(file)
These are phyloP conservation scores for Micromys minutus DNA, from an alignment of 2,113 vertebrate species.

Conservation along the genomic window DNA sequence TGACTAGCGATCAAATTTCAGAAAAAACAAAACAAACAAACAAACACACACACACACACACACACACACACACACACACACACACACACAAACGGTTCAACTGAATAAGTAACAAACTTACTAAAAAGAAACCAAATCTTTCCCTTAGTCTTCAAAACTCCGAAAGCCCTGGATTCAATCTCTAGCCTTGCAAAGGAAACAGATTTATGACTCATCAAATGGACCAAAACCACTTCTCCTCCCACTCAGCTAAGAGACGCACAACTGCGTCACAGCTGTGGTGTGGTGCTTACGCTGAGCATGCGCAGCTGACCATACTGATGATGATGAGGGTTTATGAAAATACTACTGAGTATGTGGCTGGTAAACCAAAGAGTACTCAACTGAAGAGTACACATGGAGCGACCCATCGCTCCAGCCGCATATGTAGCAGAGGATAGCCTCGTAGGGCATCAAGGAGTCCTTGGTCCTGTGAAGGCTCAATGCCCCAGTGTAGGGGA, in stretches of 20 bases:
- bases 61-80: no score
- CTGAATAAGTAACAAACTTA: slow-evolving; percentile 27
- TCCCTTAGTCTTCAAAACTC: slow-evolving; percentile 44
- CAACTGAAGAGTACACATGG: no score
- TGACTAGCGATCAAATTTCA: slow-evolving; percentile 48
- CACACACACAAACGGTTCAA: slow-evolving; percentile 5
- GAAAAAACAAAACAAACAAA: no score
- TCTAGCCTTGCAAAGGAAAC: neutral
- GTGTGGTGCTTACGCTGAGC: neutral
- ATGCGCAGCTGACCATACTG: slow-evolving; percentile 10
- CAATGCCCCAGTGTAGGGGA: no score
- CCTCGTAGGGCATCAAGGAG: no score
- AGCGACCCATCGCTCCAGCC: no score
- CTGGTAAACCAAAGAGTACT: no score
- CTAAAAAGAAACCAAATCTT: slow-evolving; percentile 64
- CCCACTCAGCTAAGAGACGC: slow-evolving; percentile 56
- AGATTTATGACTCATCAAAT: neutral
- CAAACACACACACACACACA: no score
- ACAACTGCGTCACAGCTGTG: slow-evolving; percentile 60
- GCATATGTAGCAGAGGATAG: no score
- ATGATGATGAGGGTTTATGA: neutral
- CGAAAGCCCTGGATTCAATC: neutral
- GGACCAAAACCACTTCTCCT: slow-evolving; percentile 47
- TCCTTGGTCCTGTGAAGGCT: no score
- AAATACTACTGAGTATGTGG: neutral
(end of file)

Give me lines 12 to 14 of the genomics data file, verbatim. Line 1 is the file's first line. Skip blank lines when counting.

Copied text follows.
- ATGCGCAGCTGACCATACTG: slow-evolving; percentile 10
- CAATGCCCCAGTGTAGGGGA: no score
- CCTCGTAGGGCATCAAGGAG: no score